To offer a limp hand indifferently to a man is like throwing a splash of cold water on him. The first five seconds of greeting make or mar any meeting. Tact is necessary for every man is interested in himself. There are few exceptions to this rule. Naturally, a man is more interested in himself than in anyone else. To interest him, you must talk first about his affairs, not about your own. No one is ever bored or hostile if you talk to him about himself. Talk to a competent man about what he is trying to do. An inventor is interested in what he is trying to invent, and very likely he has lost interest in his earlier inventions. It is wise to talk to a man about his problem, whatever it is. That is what he is thinking about.

Questions are always effective. Almost any man will come out of his shell if you ask him his opinion on a subject that concerns him. Make him a listener and he thinks you are a bore. Ask him questions until he begins to ask you questions. Then you may be sure he is interested.

T.E. Lawrence became the "uncrowned King of Arabia" by learning the Arabic language, by dressing and living like an Arab, by listening to the Arab chiefs, by being intensely interested in their affairs and by helping them to overcome their enemies, the Turks. He became for a time an Arab and won the loyalty of the Arab chiefs to himself.

A tactful managing director gives a complainant a chance to get it off his chest. He lets the man tell him about the grievance. He listens. A grievance is like poison and hearing is like a cure. Then, if the man has been wronged, he can be given justice. And if he has been mistaken, he will be willing to be shown his error. A memory for names and faces is great help to any man. It prevents us from treating as a stranger a man whom we have been before. It is tactless to ask a busy man "Do you remember me?" It is very likely that he does not and he is put in an uncomfortable position. The more tactful way would be to say: "I had the pleasure of seeing you four years ago and I remember quite distinctly what you said to me." We know that in handling people, there is a magical effect in remembering what they like. If a shop assistant says, "I know you prefer grey," the lady is pleased.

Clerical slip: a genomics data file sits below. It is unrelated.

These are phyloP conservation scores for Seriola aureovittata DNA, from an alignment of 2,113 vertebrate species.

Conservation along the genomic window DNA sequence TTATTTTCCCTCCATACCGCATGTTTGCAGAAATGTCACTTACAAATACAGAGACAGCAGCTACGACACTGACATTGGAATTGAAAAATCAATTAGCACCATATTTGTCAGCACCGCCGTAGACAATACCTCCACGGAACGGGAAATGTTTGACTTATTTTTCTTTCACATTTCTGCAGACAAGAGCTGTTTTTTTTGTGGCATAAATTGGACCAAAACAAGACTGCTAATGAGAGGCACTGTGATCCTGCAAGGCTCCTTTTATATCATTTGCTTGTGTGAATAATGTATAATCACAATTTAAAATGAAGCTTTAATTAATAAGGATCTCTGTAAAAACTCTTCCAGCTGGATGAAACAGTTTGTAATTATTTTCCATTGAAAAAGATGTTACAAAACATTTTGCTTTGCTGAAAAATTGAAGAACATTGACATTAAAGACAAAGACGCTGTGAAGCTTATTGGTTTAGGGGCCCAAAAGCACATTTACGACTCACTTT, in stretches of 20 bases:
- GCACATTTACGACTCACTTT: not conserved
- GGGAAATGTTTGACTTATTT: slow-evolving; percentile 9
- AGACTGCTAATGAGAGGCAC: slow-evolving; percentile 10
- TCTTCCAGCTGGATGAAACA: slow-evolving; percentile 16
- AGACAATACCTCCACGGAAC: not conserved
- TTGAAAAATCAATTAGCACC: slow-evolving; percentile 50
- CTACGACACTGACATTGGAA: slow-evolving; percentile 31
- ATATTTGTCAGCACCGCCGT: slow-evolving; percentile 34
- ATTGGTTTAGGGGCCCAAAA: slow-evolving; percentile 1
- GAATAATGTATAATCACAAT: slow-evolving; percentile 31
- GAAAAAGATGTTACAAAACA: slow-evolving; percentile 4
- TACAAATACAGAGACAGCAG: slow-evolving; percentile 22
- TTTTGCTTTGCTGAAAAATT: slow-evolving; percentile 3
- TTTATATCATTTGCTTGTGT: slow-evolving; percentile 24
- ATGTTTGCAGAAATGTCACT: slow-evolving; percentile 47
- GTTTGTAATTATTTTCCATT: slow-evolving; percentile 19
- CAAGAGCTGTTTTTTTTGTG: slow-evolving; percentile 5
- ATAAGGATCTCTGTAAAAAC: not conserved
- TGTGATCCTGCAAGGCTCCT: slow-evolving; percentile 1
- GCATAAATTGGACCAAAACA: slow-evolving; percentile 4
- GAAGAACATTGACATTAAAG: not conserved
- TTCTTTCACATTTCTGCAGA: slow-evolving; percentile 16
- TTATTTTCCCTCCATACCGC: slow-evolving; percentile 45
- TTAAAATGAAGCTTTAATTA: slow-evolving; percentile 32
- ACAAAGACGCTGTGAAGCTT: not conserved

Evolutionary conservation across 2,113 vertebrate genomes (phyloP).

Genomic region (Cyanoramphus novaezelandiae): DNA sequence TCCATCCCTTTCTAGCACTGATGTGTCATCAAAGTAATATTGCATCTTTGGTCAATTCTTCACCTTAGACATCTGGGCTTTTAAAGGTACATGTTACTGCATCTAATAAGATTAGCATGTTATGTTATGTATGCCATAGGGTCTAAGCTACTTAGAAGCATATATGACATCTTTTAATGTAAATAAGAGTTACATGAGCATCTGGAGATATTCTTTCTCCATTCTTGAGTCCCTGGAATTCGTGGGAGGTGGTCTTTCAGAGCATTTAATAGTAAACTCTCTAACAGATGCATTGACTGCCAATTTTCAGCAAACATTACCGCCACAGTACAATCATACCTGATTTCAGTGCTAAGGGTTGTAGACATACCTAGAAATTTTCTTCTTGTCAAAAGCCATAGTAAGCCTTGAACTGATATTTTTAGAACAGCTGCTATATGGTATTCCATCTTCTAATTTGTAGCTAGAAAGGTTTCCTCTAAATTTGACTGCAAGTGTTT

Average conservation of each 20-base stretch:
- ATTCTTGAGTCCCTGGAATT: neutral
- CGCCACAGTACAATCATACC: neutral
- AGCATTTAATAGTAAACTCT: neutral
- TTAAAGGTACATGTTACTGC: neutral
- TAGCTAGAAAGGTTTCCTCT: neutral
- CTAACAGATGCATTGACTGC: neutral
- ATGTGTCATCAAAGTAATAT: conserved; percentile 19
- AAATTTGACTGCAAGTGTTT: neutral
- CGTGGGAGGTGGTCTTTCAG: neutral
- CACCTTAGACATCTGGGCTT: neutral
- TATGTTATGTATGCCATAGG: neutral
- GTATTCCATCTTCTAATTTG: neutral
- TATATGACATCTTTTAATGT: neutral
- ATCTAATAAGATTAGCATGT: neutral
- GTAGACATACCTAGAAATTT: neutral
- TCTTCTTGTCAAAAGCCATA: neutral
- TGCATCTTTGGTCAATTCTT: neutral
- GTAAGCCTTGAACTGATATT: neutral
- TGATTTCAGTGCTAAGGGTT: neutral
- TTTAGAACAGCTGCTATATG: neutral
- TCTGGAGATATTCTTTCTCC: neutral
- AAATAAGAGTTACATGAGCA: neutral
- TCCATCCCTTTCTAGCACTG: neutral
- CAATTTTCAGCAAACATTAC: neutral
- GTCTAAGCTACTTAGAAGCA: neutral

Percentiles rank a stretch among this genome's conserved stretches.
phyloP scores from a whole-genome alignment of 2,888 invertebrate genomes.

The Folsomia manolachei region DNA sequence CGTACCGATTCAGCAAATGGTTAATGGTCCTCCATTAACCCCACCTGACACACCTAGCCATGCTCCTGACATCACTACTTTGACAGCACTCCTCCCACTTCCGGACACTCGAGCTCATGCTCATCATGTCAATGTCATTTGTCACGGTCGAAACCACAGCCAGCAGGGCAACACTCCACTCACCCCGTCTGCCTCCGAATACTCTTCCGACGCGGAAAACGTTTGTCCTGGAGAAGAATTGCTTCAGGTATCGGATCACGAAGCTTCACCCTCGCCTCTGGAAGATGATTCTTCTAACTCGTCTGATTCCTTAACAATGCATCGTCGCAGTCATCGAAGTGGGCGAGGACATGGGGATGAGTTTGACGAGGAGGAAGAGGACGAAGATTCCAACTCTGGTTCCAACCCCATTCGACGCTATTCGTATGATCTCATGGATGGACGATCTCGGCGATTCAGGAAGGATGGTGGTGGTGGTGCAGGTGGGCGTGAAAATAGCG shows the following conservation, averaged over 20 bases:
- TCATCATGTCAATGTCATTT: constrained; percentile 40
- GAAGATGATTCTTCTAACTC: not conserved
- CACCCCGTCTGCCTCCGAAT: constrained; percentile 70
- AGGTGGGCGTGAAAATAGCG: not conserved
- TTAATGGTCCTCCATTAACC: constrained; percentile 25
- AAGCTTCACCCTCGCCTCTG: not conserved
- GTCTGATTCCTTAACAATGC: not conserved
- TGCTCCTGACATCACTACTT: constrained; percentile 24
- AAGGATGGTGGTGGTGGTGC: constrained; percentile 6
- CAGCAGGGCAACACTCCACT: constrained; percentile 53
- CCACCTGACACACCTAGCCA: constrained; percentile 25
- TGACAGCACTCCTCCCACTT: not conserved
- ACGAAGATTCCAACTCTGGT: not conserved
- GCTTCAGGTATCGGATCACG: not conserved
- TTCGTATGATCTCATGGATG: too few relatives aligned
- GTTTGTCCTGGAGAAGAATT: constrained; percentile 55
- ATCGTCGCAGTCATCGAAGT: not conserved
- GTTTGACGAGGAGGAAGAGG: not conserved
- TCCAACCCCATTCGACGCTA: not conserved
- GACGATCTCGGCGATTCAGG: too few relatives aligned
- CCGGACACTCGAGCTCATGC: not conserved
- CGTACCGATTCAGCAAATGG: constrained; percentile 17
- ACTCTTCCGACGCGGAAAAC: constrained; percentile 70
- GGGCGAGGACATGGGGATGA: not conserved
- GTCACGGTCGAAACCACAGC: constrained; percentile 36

If a waiter says, "We have your favourite dish today", the customer is pleased. It is an effective touch of courtesy to remember the wishes and opinions of others.

Tact is a subtle discrimination of not saying what you are itching to say, as it is on your tongue-tip. Say what the situation demands, not what your bile suggests.